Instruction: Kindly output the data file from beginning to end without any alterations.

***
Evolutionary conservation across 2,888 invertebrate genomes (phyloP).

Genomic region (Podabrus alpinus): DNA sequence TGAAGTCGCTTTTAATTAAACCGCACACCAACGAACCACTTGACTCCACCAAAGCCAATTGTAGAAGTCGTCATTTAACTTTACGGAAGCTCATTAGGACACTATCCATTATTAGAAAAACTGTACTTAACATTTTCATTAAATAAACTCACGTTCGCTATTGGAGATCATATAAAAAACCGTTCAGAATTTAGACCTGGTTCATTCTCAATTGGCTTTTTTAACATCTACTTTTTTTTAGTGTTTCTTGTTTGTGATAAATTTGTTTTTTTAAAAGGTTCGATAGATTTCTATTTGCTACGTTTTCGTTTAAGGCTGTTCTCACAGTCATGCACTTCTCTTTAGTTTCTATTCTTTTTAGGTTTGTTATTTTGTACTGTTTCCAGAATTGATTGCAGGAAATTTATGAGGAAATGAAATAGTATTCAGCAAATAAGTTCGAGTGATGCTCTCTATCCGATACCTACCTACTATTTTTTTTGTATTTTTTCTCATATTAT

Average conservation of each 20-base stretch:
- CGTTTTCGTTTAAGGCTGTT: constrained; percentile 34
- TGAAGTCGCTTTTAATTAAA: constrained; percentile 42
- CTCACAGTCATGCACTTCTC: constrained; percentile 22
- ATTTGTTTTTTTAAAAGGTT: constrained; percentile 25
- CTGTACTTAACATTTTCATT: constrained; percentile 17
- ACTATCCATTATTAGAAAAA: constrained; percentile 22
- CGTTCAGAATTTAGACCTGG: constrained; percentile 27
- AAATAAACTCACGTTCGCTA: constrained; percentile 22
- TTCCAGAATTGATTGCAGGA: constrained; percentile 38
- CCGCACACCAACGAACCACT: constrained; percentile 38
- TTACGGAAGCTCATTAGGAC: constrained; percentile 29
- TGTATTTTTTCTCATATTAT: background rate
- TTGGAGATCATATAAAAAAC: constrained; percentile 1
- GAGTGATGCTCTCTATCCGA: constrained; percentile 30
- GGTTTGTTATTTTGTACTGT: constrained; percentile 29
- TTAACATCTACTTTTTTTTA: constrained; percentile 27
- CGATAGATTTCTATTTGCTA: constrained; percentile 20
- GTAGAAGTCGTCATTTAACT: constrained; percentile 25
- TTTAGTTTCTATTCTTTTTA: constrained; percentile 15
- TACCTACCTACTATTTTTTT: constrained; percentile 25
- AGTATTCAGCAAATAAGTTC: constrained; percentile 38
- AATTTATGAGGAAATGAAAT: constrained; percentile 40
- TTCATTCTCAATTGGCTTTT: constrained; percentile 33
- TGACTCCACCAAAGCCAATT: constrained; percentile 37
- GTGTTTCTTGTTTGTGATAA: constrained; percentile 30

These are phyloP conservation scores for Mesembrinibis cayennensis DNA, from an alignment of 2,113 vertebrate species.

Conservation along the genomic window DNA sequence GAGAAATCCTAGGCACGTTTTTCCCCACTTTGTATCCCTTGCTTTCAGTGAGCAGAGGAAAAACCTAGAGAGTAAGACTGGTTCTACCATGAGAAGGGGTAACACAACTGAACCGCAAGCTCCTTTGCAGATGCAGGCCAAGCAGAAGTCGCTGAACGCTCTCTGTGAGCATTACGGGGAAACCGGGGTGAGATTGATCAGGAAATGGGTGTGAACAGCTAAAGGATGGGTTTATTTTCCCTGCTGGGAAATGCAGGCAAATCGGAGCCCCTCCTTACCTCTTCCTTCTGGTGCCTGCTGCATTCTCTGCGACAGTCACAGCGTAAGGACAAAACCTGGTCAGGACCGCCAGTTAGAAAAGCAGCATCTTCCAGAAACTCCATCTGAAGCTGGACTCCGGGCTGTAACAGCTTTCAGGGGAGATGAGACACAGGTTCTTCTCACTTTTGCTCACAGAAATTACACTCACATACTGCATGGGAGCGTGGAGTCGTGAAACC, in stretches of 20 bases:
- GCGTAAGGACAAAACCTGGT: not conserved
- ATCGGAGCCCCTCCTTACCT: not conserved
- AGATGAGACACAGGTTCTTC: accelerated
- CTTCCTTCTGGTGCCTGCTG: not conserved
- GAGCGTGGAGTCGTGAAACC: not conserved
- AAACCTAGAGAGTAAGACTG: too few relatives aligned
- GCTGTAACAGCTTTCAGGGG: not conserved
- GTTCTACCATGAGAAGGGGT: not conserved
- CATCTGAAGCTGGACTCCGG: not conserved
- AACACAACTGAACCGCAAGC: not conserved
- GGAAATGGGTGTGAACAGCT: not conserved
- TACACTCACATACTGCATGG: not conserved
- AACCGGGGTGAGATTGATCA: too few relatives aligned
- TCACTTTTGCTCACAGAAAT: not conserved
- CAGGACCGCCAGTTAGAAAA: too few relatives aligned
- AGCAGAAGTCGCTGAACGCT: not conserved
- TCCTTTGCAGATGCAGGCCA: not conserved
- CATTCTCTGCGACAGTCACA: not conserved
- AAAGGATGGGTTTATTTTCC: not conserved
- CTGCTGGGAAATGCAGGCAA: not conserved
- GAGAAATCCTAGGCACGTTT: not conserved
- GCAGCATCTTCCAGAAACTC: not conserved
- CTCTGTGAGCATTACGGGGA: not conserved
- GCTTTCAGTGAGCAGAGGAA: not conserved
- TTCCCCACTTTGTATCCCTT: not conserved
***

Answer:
Evolutionary conservation across 2,888 invertebrate genomes (phyloP).

Genomic region (Podabrus alpinus): DNA sequence TGAAGTCGCTTTTAATTAAACCGCACACCAACGAACCACTTGACTCCACCAAAGCCAATTGTAGAAGTCGTCATTTAACTTTACGGAAGCTCATTAGGACACTATCCATTATTAGAAAAACTGTACTTAACATTTTCATTAAATAAACTCACGTTCGCTATTGGAGATCATATAAAAAACCGTTCAGAATTTAGACCTGGTTCATTCTCAATTGGCTTTTTTAACATCTACTTTTTTTTAGTGTTTCTTGTTTGTGATAAATTTGTTTTTTTAAAAGGTTCGATAGATTTCTATTTGCTACGTTTTCGTTTAAGGCTGTTCTCACAGTCATGCACTTCTCTTTAGTTTCTATTCTTTTTAGGTTTGTTATTTTGTACTGTTTCCAGAATTGATTGCAGGAAATTTATGAGGAAATGAAATAGTATTCAGCAAATAAGTTCGAGTGATGCTCTCTATCCGATACCTACCTACTATTTTTTTTGTATTTTTTCTCATATTAT

Average conservation of each 20-base stretch:
- CGTTTTCGTTTAAGGCTGTT: constrained; percentile 34
- TGAAGTCGCTTTTAATTAAA: constrained; percentile 42
- CTCACAGTCATGCACTTCTC: constrained; percentile 22
- ATTTGTTTTTTTAAAAGGTT: constrained; percentile 25
- CTGTACTTAACATTTTCATT: constrained; percentile 17
- ACTATCCATTATTAGAAAAA: constrained; percentile 22
- CGTTCAGAATTTAGACCTGG: constrained; percentile 27
- AAATAAACTCACGTTCGCTA: constrained; percentile 22
- TTCCAGAATTGATTGCAGGA: constrained; percentile 38
- CCGCACACCAACGAACCACT: constrained; percentile 38
- TTACGGAAGCTCATTAGGAC: constrained; percentile 29
- TGTATTTTTTCTCATATTAT: background rate
- TTGGAGATCATATAAAAAAC: constrained; percentile 1
- GAGTGATGCTCTCTATCCGA: constrained; percentile 30
- GGTTTGTTATTTTGTACTGT: constrained; percentile 29
- TTAACATCTACTTTTTTTTA: constrained; percentile 27
- CGATAGATTTCTATTTGCTA: constrained; percentile 20
- GTAGAAGTCGTCATTTAACT: constrained; percentile 25
- TTTAGTTTCTATTCTTTTTA: constrained; percentile 15
- TACCTACCTACTATTTTTTT: constrained; percentile 25
- AGTATTCAGCAAATAAGTTC: constrained; percentile 38
- AATTTATGAGGAAATGAAAT: constrained; percentile 40
- TTCATTCTCAATTGGCTTTT: constrained; percentile 33
- TGACTCCACCAAAGCCAATT: constrained; percentile 37
- GTGTTTCTTGTTTGTGATAA: constrained; percentile 30

These are phyloP conservation scores for Mesembrinibis cayennensis DNA, from an alignment of 2,113 vertebrate species.

Conservation along the genomic window DNA sequence GAGAAATCCTAGGCACGTTTTTCCCCACTTTGTATCCCTTGCTTTCAGTGAGCAGAGGAAAAACCTAGAGAGTAAGACTGGTTCTACCATGAGAAGGGGTAACACAACTGAACCGCAAGCTCCTTTGCAGATGCAGGCCAAGCAGAAGTCGCTGAACGCTCTCTGTGAGCATTACGGGGAAACCGGGGTGAGATTGATCAGGAAATGGGTGTGAACAGCTAAAGGATGGGTTTATTTTCCCTGCTGGGAAATGCAGGCAAATCGGAGCCCCTCCTTACCTCTTCCTTCTGGTGCCTGCTGCATTCTCTGCGACAGTCACAGCGTAAGGACAAAACCTGGTCAGGACCGCCAGTTAGAAAAGCAGCATCTTCCAGAAACTCCATCTGAAGCTGGACTCCGGGCTGTAACAGCTTTCAGGGGAGATGAGACACAGGTTCTTCTCACTTTTGCTCACAGAAATTACACTCACATACTGCATGGGAGCGTGGAGTCGTGAAACC, in stretches of 20 bases:
- GCGTAAGGACAAAACCTGGT: not conserved
- ATCGGAGCCCCTCCTTACCT: not conserved
- AGATGAGACACAGGTTCTTC: accelerated
- CTTCCTTCTGGTGCCTGCTG: not conserved
- GAGCGTGGAGTCGTGAAACC: not conserved
- AAACCTAGAGAGTAAGACTG: too few relatives aligned
- GCTGTAACAGCTTTCAGGGG: not conserved
- GTTCTACCATGAGAAGGGGT: not conserved
- CATCTGAAGCTGGACTCCGG: not conserved
- AACACAACTGAACCGCAAGC: not conserved
- GGAAATGGGTGTGAACAGCT: not conserved
- TACACTCACATACTGCATGG: not conserved
- AACCGGGGTGAGATTGATCA: too few relatives aligned
- TCACTTTTGCTCACAGAAAT: not conserved
- CAGGACCGCCAGTTAGAAAA: too few relatives aligned
- AGCAGAAGTCGCTGAACGCT: not conserved
- TCCTTTGCAGATGCAGGCCA: not conserved
- CATTCTCTGCGACAGTCACA: not conserved
- AAAGGATGGGTTTATTTTCC: not conserved
- CTGCTGGGAAATGCAGGCAA: not conserved
- GAGAAATCCTAGGCACGTTT: not conserved
- GCAGCATCTTCCAGAAACTC: not conserved
- CTCTGTGAGCATTACGGGGA: not conserved
- GCTTTCAGTGAGCAGAGGAA: not conserved
- TTCCCCACTTTGTATCCCTT: not conserved